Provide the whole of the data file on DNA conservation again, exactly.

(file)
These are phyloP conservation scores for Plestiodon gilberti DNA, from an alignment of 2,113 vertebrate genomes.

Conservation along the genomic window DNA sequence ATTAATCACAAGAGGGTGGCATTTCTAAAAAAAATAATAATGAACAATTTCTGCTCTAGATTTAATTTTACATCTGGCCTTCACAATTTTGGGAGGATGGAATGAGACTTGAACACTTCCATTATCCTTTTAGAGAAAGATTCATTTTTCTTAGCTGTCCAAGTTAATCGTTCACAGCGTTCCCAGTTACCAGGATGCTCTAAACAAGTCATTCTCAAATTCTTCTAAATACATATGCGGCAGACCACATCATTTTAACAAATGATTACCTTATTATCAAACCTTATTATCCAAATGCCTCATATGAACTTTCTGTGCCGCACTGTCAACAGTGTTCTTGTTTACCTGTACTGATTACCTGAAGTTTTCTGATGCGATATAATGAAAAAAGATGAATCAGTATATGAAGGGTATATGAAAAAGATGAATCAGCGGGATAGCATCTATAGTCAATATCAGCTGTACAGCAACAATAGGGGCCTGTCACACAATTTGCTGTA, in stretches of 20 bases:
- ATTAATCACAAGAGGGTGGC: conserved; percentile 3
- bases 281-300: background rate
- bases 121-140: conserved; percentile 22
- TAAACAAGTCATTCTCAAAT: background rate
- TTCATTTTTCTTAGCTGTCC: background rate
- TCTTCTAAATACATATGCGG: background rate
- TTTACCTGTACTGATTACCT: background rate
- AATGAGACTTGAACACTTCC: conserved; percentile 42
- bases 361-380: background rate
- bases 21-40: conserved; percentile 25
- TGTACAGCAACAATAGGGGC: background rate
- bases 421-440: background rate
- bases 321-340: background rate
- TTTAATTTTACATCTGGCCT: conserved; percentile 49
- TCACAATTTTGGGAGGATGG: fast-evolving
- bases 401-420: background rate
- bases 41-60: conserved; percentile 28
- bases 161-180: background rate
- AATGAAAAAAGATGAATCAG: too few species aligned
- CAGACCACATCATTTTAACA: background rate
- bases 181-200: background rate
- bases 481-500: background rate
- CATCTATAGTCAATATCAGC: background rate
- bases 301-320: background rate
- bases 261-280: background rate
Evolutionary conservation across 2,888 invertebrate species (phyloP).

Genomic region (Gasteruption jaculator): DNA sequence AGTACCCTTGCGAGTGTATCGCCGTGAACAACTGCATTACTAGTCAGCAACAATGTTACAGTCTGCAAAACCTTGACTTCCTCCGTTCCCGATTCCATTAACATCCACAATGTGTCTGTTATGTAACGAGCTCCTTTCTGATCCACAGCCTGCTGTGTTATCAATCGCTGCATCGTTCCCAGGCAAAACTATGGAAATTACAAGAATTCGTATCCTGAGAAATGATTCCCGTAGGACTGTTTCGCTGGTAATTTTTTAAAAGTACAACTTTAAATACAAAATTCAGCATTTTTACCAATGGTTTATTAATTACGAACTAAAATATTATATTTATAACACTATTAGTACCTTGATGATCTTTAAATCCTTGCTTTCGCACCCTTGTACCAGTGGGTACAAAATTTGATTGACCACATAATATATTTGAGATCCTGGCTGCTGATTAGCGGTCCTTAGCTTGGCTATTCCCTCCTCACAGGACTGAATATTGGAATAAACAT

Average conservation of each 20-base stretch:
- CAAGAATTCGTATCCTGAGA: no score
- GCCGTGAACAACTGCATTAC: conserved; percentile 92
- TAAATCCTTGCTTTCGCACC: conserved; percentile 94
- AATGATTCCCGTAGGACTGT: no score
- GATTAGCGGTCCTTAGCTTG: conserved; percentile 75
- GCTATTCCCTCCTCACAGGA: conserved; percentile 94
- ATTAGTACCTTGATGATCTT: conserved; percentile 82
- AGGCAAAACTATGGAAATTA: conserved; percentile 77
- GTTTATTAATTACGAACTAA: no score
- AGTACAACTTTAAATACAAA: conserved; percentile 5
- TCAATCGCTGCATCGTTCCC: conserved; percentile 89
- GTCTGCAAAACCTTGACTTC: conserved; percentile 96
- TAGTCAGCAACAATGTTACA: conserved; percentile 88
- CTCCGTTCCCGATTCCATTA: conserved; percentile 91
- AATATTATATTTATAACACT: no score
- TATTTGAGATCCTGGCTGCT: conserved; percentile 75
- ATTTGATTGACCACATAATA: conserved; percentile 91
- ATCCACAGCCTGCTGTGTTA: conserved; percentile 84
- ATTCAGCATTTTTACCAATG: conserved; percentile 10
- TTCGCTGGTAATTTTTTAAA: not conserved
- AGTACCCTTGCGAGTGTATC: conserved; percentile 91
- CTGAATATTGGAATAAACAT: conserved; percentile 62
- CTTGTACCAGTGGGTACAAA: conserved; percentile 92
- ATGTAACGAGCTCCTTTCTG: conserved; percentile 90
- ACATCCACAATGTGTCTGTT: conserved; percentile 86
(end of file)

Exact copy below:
These are phyloP conservation scores for Plestiodon gilberti DNA, from an alignment of 2,113 vertebrate genomes.

Conservation along the genomic window DNA sequence ATTAATCACAAGAGGGTGGCATTTCTAAAAAAAATAATAATGAACAATTTCTGCTCTAGATTTAATTTTACATCTGGCCTTCACAATTTTGGGAGGATGGAATGAGACTTGAACACTTCCATTATCCTTTTAGAGAAAGATTCATTTTTCTTAGCTGTCCAAGTTAATCGTTCACAGCGTTCCCAGTTACCAGGATGCTCTAAACAAGTCATTCTCAAATTCTTCTAAATACATATGCGGCAGACCACATCATTTTAACAAATGATTACCTTATTATCAAACCTTATTATCCAAATGCCTCATATGAACTTTCTGTGCCGCACTGTCAACAGTGTTCTTGTTTACCTGTACTGATTACCTGAAGTTTTCTGATGCGATATAATGAAAAAAGATGAATCAGTATATGAAGGGTATATGAAAAAGATGAATCAGCGGGATAGCATCTATAGTCAATATCAGCTGTACAGCAACAATAGGGGCCTGTCACACAATTTGCTGTA, in stretches of 20 bases:
- ATTAATCACAAGAGGGTGGC: conserved; percentile 3
- bases 281-300: background rate
- bases 121-140: conserved; percentile 22
- TAAACAAGTCATTCTCAAAT: background rate
- TTCATTTTTCTTAGCTGTCC: background rate
- TCTTCTAAATACATATGCGG: background rate
- TTTACCTGTACTGATTACCT: background rate
- AATGAGACTTGAACACTTCC: conserved; percentile 42
- bases 361-380: background rate
- bases 21-40: conserved; percentile 25
- TGTACAGCAACAATAGGGGC: background rate
- bases 421-440: background rate
- bases 321-340: background rate
- TTTAATTTTACATCTGGCCT: conserved; percentile 49
- TCACAATTTTGGGAGGATGG: fast-evolving
- bases 401-420: background rate
- bases 41-60: conserved; percentile 28
- bases 161-180: background rate
- AATGAAAAAAGATGAATCAG: too few species aligned
- CAGACCACATCATTTTAACA: background rate
- bases 181-200: background rate
- bases 481-500: background rate
- CATCTATAGTCAATATCAGC: background rate
- bases 301-320: background rate
- bases 261-280: background rate
Evolutionary conservation across 2,888 invertebrate species (phyloP).

Genomic region (Gasteruption jaculator): DNA sequence AGTACCCTTGCGAGTGTATCGCCGTGAACAACTGCATTACTAGTCAGCAACAATGTTACAGTCTGCAAAACCTTGACTTCCTCCGTTCCCGATTCCATTAACATCCACAATGTGTCTGTTATGTAACGAGCTCCTTTCTGATCCACAGCCTGCTGTGTTATCAATCGCTGCATCGTTCCCAGGCAAAACTATGGAAATTACAAGAATTCGTATCCTGAGAAATGATTCCCGTAGGACTGTTTCGCTGGTAATTTTTTAAAAGTACAACTTTAAATACAAAATTCAGCATTTTTACCAATGGTTTATTAATTACGAACTAAAATATTATATTTATAACACTATTAGTACCTTGATGATCTTTAAATCCTTGCTTTCGCACCCTTGTACCAGTGGGTACAAAATTTGATTGACCACATAATATATTTGAGATCCTGGCTGCTGATTAGCGGTCCTTAGCTTGGCTATTCCCTCCTCACAGGACTGAATATTGGAATAAACAT

Average conservation of each 20-base stretch:
- CAAGAATTCGTATCCTGAGA: no score
- GCCGTGAACAACTGCATTAC: conserved; percentile 92
- TAAATCCTTGCTTTCGCACC: conserved; percentile 94
- AATGATTCCCGTAGGACTGT: no score
- GATTAGCGGTCCTTAGCTTG: conserved; percentile 75
- GCTATTCCCTCCTCACAGGA: conserved; percentile 94
- ATTAGTACCTTGATGATCTT: conserved; percentile 82
- AGGCAAAACTATGGAAATTA: conserved; percentile 77
- GTTTATTAATTACGAACTAA: no score
- AGTACAACTTTAAATACAAA: conserved; percentile 5
- TCAATCGCTGCATCGTTCCC: conserved; percentile 89
- GTCTGCAAAACCTTGACTTC: conserved; percentile 96
- TAGTCAGCAACAATGTTACA: conserved; percentile 88
- CTCCGTTCCCGATTCCATTA: conserved; percentile 91
- AATATTATATTTATAACACT: no score
- TATTTGAGATCCTGGCTGCT: conserved; percentile 75
- ATTTGATTGACCACATAATA: conserved; percentile 91
- ATCCACAGCCTGCTGTGTTA: conserved; percentile 84
- ATTCAGCATTTTTACCAATG: conserved; percentile 10
- TTCGCTGGTAATTTTTTAAA: not conserved
- AGTACCCTTGCGAGTGTATC: conserved; percentile 91
- CTGAATATTGGAATAAACAT: conserved; percentile 62
- CTTGTACCAGTGGGTACAAA: conserved; percentile 92
- ATGTAACGAGCTCCTTTCTG: conserved; percentile 90
- ACATCCACAATGTGTCTGTT: conserved; percentile 86